The Discography

theundergroundismassive:

Rihanna, “Don’t Stop the Music” (Def Jam, 2007).

theundergroundismassive:

Rihanna, “S.O.S.” (Def Jam, 2006).

Looking at art in the presence of its owners or creators is part of my job. I make it harder for myself by expecting something magical and trying to be candid without being cruel. To avoid crushing hopes, I withhold disapprobation. I say, “This is autobiographical, right?” Or, “Hey, this is really something.” Or, as Gary Indiana once concluded in a review of Sherrie Levine’s work: “If you’ve never seen plywood, you’re in for a treat.”
Dave Hickey, Pirates and Farmers: Essays on Taste (Ridinghouse, 2013), p. 61-62.

Merry Clayton, “Oh No, Not My Baby” (Ode, 1972).

Charlie Haden feat. Keith Jarrett, “Ellen David” (Horizon, 1976).

Ornette Coleman Quartet, “Peace Warriors (Live in Hamburg)” (Ais, 1987/2001).

Ornette Coleman, “Lonely Woman” (Atlantic, 1959).

R.I.P. Charlie Haden.

Old and New Dreams, “Lonely Woman” (ECM, 1979).

R.I.P. Charlie Haden.

nycnostalgia:

Protesting something in the 1980s. Broadway and 111th St.

nycnostalgia:

Protesting something in the 1980s. Broadway and 111th St.


In Search of Digital Love



A 63-minute aural exploration of Daft Punk’s 2001 masterpiece, “Digital Love.” What started out as a simple idea for a podcast with a few interviews and a few music clips evolved into a pseudo-documentary, before finally taking shape as a sort of critical mashup. Give it a listen (though be forewarned: some of the mp3-derived sound quality is negligible-bordering-on-terrible… some of the messiness is deliberate too, of course). (Available as an MP3.) Big thanks to the following participants — these brave souls who followed my wacky (mostly indescribable, even to myself) hunch and made this entire operation feasible. (Not to mention a heck of a lot of fun to compile.)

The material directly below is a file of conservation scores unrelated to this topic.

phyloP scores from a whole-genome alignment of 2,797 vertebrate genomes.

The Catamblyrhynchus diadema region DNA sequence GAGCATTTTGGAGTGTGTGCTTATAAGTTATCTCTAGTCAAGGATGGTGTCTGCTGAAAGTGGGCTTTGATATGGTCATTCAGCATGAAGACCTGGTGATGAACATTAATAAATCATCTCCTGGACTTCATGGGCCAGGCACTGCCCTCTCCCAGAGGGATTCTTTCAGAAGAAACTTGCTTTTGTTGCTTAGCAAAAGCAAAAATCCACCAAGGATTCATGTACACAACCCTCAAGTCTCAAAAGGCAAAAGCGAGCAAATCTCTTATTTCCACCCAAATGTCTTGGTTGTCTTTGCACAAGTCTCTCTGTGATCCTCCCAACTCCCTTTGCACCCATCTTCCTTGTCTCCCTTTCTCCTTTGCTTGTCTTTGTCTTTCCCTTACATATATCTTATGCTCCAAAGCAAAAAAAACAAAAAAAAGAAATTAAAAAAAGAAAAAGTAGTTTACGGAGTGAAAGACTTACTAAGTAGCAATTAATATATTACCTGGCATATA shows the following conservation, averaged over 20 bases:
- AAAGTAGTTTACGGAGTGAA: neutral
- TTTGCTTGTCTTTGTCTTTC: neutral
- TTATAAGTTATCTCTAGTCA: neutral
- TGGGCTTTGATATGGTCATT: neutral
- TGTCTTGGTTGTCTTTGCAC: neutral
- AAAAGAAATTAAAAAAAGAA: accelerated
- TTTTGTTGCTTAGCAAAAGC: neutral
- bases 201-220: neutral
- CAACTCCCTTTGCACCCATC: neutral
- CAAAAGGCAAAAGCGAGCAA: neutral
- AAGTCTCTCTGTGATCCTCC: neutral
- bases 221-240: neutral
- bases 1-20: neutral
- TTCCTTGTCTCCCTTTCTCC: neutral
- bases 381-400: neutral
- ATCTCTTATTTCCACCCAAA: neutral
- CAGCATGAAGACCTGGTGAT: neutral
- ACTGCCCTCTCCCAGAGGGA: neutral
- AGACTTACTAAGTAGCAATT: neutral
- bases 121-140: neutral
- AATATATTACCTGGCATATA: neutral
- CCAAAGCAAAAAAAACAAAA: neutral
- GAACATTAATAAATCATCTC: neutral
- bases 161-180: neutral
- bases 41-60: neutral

I’m one of the interviewees, along with Nate Patrin and Brian MacDonald. From 2010.03.11.

In Search of Digital Love

A 63-minute aural exploration of Daft Punk’s 2001 masterpiece, “Digital Love.” What started out as a simple idea for a podcast with a few interviews and a few music clips evolved into a pseudo-documentary, before finally taking shape as a sort of critical mashup. Give it a listen (though be forewarned: some of the mp3-derived sound quality is negligible-bordering-on-terrible… some of the messiness is deliberate too, of course). (Available as an MP3.) 

Big thanks to the following participants — these brave souls who followed my wacky (mostly indescribable, even to myself) hunch and made this entire operation feasible. (Not to mention a heck of a lot of fun to compile.)

I’m one of the interviewees, along with Nate Patrin and Brian MacDonald. From 2010.03.11.